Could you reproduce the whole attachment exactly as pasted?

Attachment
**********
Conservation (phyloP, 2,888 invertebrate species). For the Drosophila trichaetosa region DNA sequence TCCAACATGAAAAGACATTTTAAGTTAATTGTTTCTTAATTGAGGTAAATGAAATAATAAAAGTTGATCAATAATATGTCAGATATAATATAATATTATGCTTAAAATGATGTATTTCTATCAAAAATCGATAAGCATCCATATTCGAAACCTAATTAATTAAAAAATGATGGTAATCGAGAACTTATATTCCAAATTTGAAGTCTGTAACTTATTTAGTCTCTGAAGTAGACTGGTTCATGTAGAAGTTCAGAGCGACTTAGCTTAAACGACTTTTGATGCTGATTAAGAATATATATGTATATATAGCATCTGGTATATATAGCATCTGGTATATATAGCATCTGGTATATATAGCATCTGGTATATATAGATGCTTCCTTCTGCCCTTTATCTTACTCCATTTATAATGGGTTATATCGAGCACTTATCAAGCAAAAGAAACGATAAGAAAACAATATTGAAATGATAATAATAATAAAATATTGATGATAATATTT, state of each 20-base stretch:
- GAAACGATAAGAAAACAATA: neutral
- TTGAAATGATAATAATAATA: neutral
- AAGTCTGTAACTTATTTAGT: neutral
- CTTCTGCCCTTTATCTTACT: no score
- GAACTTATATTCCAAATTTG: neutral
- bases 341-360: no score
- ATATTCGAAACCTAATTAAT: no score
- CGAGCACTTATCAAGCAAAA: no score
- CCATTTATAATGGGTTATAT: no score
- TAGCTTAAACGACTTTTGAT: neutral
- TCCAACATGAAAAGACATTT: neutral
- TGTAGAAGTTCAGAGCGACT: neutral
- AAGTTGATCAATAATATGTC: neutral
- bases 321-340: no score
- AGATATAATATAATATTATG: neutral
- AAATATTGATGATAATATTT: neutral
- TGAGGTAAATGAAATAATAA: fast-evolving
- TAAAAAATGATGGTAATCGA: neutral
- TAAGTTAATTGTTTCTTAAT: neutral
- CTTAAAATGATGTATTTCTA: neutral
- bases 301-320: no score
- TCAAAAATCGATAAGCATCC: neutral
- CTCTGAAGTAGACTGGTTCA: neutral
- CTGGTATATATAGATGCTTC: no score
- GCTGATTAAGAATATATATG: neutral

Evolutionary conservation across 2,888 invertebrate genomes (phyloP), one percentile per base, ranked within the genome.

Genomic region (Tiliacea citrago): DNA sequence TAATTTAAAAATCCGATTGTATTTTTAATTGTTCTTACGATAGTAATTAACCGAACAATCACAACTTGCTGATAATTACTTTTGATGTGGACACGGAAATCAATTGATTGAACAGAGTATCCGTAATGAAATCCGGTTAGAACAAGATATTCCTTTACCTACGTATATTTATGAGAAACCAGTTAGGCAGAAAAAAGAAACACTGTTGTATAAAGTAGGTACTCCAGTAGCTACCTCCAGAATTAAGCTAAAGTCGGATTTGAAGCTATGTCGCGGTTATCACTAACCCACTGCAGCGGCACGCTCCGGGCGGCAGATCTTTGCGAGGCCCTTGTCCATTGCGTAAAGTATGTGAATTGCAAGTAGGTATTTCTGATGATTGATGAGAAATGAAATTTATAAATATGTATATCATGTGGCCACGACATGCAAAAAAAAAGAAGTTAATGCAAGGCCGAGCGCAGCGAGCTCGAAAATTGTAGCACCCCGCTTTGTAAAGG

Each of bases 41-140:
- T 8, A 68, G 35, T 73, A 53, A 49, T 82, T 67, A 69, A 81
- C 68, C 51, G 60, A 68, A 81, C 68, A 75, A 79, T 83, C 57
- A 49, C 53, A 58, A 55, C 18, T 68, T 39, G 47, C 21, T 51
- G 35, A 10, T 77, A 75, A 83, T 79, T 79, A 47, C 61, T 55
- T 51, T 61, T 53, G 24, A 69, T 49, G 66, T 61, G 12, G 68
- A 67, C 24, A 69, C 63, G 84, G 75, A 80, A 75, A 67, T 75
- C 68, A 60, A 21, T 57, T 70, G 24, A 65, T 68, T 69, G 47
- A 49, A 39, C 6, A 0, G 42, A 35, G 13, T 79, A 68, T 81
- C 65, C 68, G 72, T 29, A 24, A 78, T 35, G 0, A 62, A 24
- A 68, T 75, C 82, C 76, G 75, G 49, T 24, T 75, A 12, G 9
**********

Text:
Conservation (phyloP, 2,888 invertebrate species). For the Drosophila trichaetosa region DNA sequence TCCAACATGAAAAGACATTTTAAGTTAATTGTTTCTTAATTGAGGTAAATGAAATAATAAAAGTTGATCAATAATATGTCAGATATAATATAATATTATGCTTAAAATGATGTATTTCTATCAAAAATCGATAAGCATCCATATTCGAAACCTAATTAATTAAAAAATGATGGTAATCGAGAACTTATATTCCAAATTTGAAGTCTGTAACTTATTTAGTCTCTGAAGTAGACTGGTTCATGTAGAAGTTCAGAGCGACTTAGCTTAAACGACTTTTGATGCTGATTAAGAATATATATGTATATATAGCATCTGGTATATATAGCATCTGGTATATATAGCATCTGGTATATATAGCATCTGGTATATATAGATGCTTCCTTCTGCCCTTTATCTTACTCCATTTATAATGGGTTATATCGAGCACTTATCAAGCAAAAGAAACGATAAGAAAACAATATTGAAATGATAATAATAATAAAATATTGATGATAATATTT, state of each 20-base stretch:
- GAAACGATAAGAAAACAATA: neutral
- TTGAAATGATAATAATAATA: neutral
- AAGTCTGTAACTTATTTAGT: neutral
- CTTCTGCCCTTTATCTTACT: no score
- GAACTTATATTCCAAATTTG: neutral
- bases 341-360: no score
- ATATTCGAAACCTAATTAAT: no score
- CGAGCACTTATCAAGCAAAA: no score
- CCATTTATAATGGGTTATAT: no score
- TAGCTTAAACGACTTTTGAT: neutral
- TCCAACATGAAAAGACATTT: neutral
- TGTAGAAGTTCAGAGCGACT: neutral
- AAGTTGATCAATAATATGTC: neutral
- bases 321-340: no score
- AGATATAATATAATATTATG: neutral
- AAATATTGATGATAATATTT: neutral
- TGAGGTAAATGAAATAATAA: fast-evolving
- TAAAAAATGATGGTAATCGA: neutral
- TAAGTTAATTGTTTCTTAAT: neutral
- CTTAAAATGATGTATTTCTA: neutral
- bases 301-320: no score
- TCAAAAATCGATAAGCATCC: neutral
- CTCTGAAGTAGACTGGTTCA: neutral
- CTGGTATATATAGATGCTTC: no score
- GCTGATTAAGAATATATATG: neutral

Evolutionary conservation across 2,888 invertebrate genomes (phyloP), one percentile per base, ranked within the genome.

Genomic region (Tiliacea citrago): DNA sequence TAATTTAAAAATCCGATTGTATTTTTAATTGTTCTTACGATAGTAATTAACCGAACAATCACAACTTGCTGATAATTACTTTTGATGTGGACACGGAAATCAATTGATTGAACAGAGTATCCGTAATGAAATCCGGTTAGAACAAGATATTCCTTTACCTACGTATATTTATGAGAAACCAGTTAGGCAGAAAAAAGAAACACTGTTGTATAAAGTAGGTACTCCAGTAGCTACCTCCAGAATTAAGCTAAAGTCGGATTTGAAGCTATGTCGCGGTTATCACTAACCCACTGCAGCGGCACGCTCCGGGCGGCAGATCTTTGCGAGGCCCTTGTCCATTGCGTAAAGTATGTGAATTGCAAGTAGGTATTTCTGATGATTGATGAGAAATGAAATTTATAAATATGTATATCATGTGGCCACGACATGCAAAAAAAAAGAAGTTAATGCAAGGCCGAGCGCAGCGAGCTCGAAAATTGTAGCACCCCGCTTTGTAAAGG

Each of bases 41-140:
- T 8, A 68, G 35, T 73, A 53, A 49, T 82, T 67, A 69, A 81
- C 68, C 51, G 60, A 68, A 81, C 68, A 75, A 79, T 83, C 57
- A 49, C 53, A 58, A 55, C 18, T 68, T 39, G 47, C 21, T 51
- G 35, A 10, T 77, A 75, A 83, T 79, T 79, A 47, C 61, T 55
- T 51, T 61, T 53, G 24, A 69, T 49, G 66, T 61, G 12, G 68
- A 67, C 24, A 69, C 63, G 84, G 75, A 80, A 75, A 67, T 75
- C 68, A 60, A 21, T 57, T 70, G 24, A 65, T 68, T 69, G 47
- A 49, A 39, C 6, A 0, G 42, A 35, G 13, T 79, A 68, T 81
- C 65, C 68, G 72, T 29, A 24, A 78, T 35, G 0, A 62, A 24
- A 68, T 75, C 82, C 76, G 75, G 49, T 24, T 75, A 12, G 9